|Integration Patterns Overview||
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This pattern catalog describes 65 integration patterns, which we have been collecting since 2002. Our goal is to document technology-independent design guidance that helps developers and architects describe and develop robust integration solutions. The inspiration to document these patterns came when we struggled through multiple integration vendors' product documentation just to realize later that many of the concepts were quite similar.
What Are Enterprise Integration Patterns?
Enterprise integration is too complex to be solved with a simple 'cookbook' approach. Instead, patterns can provide guidance by documenting the kind of experience that usually lives only in architects' heads: they are accepted solutions to recurring problems within a given context. Patterns are abstract enough to apply to most integration technologies, but specific enough to provide hands-on guidance to designers and architects. Patterns also provide a vocabulary for developers to efficiently describe their solution.
Patterns are not 'invented'; they are harvested from repeated use in practice. If you have built integration solutions, it is likely that you have used some of these patterns, maybe in slight variations and maybe calling them by a different name. The purpose of this site is to present a coherent collection of relevant patterns that form an integration pattern language.
Who Can Use Enterprise Integration Patterns?
The patterns presented on this site help integration architects and developers design and implement integration solutions more rapidly and reliably. Most of the patterns assume some experience with asynchronous messaging architectures. However, the patterns are not tied to a specific implementation. These patterns help you design better solutions, whether you use EAI, SOA, or ESB platforms such as
How Can You Use the Patterns?
Because we want to encourage widespread use of the pattern language we have provided a variety of ways to access them:
What about SOA or ESB or Web Service Patterns?
Yes, enterprise integration (or "EAI" – shudder) has become a somewhat of a dirty word in the industry. We feel that this is partially the result of analysts and vendors having to come up with new terms every quarter to make you buy new stuff. Nevertheless, a lot of the problems we have to solve every day remain frustratingly similar. Because the patterns encapsulate design knowledge, this knowledge does not age nearly as quickly as a specific technology. Hey, the
Many ESB or SOA platforms already implement some of the patterns described in this book because the vendor recognized the recurring problem and incorporated the solution right into the package. We still describe these patterns for two reasons. First, not all packages implement the same set of patterns, so someone working with another package will still find the pattern useful. Second, despite the default implementation of the pattern in the platform, a description of the forces and alternatives is insightful for any architect or developer who is interested in EAI concepts beyond the specific package implementation. The patterns give you the "why" in addition to the "how".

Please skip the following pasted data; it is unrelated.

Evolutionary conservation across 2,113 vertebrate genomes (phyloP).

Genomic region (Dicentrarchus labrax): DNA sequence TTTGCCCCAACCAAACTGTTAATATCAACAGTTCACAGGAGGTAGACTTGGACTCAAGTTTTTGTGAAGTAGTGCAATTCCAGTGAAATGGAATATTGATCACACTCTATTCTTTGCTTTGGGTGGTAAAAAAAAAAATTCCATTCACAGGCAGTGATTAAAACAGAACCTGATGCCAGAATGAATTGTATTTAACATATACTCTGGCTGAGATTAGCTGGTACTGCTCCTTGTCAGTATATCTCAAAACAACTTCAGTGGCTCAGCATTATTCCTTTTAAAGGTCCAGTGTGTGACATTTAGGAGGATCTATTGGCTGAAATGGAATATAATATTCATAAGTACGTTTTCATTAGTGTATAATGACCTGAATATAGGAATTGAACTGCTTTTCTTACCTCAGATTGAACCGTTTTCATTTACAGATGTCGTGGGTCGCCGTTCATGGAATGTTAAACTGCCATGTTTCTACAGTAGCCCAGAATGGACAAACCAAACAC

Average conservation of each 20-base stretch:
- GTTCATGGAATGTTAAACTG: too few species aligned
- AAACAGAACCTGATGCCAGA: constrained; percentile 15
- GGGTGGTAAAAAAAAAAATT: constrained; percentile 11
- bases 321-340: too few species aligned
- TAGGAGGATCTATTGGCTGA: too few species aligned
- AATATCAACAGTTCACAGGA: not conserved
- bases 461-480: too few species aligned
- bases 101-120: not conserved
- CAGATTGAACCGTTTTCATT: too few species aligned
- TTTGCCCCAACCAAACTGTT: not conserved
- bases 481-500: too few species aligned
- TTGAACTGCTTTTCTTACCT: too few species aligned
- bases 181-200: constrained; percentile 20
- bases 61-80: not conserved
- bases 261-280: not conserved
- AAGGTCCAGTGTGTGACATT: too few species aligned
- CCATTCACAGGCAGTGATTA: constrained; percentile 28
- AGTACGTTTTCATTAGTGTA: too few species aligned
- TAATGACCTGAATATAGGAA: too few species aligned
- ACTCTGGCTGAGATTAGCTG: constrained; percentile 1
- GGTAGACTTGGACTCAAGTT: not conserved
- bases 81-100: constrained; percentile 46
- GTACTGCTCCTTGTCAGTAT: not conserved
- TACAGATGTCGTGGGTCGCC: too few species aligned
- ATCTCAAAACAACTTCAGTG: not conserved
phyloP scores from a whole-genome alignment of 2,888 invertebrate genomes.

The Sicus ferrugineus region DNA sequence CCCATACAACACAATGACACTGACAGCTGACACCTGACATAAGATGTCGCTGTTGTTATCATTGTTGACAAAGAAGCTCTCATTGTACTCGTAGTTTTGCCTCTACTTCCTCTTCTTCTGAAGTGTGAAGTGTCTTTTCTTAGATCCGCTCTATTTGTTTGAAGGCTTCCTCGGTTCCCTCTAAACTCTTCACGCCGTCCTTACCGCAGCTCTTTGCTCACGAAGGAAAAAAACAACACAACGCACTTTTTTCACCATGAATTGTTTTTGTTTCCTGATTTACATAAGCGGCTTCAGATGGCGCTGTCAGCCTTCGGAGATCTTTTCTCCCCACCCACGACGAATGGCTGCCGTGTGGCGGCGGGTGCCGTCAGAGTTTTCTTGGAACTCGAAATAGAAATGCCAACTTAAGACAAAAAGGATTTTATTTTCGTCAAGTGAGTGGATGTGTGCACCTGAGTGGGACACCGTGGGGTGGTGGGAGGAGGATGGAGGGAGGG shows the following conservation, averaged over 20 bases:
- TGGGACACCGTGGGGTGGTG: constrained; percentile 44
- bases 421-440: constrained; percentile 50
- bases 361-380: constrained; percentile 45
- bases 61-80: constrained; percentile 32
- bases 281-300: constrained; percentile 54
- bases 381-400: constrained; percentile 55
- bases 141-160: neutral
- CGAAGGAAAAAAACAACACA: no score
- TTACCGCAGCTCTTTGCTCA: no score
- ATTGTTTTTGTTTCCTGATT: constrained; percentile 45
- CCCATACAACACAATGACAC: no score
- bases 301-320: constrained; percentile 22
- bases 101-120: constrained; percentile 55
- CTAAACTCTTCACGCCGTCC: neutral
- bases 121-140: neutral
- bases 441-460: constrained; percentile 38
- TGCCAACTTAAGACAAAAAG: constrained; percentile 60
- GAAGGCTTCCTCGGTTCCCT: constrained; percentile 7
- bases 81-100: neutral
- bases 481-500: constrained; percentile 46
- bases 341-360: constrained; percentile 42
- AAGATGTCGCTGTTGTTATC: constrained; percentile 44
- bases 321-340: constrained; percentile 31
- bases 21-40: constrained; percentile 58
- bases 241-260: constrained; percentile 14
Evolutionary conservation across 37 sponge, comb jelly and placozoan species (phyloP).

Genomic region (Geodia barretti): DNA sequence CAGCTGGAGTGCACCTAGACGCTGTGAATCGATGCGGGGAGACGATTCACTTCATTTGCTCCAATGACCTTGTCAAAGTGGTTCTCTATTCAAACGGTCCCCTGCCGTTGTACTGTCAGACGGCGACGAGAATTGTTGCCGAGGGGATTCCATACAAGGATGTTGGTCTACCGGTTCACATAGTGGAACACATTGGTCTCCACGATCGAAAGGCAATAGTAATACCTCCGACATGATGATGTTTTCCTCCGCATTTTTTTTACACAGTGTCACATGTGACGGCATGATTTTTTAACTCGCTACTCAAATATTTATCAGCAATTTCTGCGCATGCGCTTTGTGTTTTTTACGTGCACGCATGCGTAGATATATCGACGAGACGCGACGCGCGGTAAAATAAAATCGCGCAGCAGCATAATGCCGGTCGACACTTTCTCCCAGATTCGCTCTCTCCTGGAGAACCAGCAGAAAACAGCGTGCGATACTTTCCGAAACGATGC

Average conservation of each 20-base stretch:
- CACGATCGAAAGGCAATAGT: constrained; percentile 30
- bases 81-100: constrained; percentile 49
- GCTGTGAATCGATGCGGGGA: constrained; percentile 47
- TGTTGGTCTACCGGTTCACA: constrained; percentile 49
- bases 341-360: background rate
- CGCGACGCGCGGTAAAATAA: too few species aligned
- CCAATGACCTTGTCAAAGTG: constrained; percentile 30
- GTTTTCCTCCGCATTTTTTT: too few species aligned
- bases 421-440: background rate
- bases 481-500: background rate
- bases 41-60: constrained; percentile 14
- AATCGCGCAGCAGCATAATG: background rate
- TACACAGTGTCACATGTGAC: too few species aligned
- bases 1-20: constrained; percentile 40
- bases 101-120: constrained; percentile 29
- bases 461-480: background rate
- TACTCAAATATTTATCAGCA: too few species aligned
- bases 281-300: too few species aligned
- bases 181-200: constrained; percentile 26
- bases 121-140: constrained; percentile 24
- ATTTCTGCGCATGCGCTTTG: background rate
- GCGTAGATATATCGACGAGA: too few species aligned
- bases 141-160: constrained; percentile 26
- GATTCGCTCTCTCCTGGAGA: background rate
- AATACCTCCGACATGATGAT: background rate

Aren't There More Integration Patterns?
Despite the 700-odd pages, our book covers only a fraction of patterns (and the problems to be solved) in the enterprise integration space. We decided to start with relatively low-level patterns, most of which are based on the notion of asynchronous messaging. We have started to harvest many more patterns but are realizing (once again) how much work documenting these patterns really is. So please stay tuned.
We have identified 65 patterns so far. The Table of Contents lists the problems addressed by each pattern. We organized the patterns into the following categories:
Be Part of the Community
We welcome your feedback at: email@example.com.
Stay informed! To receive notifications of updates to the site send an e-mail message to firstname.lastname@example.org. I send updates every once in a while to let you know what is new (very low traffic and no spam).
The patterns on this site are the result of discussions involving numerous individuals. Kyle Brown (co-author of "Enterprise Java Programming for IBM WebSphere" and "The Design Patterns Smalltalk Companion"), John Crupi (co-author of "Core J2EE Patterns"), Martin Fowler (author of too many books to mention here), Rachel Reinitz, Mark Weitzel were part of the original discussions. Conrad D'Cruz, Sean Neville, Mike Rettig, Jonathan Simon ended up authoring examples, case studies and a chapter on the future of integration.
This web site is rendered entirely from XML source files using XSL stylesheets. This approach separates content from presentation and allows me to create the table of contents and 'previous' and 'next' links automatically. In addition, it will allow me to render a PDF document from the same XML source using
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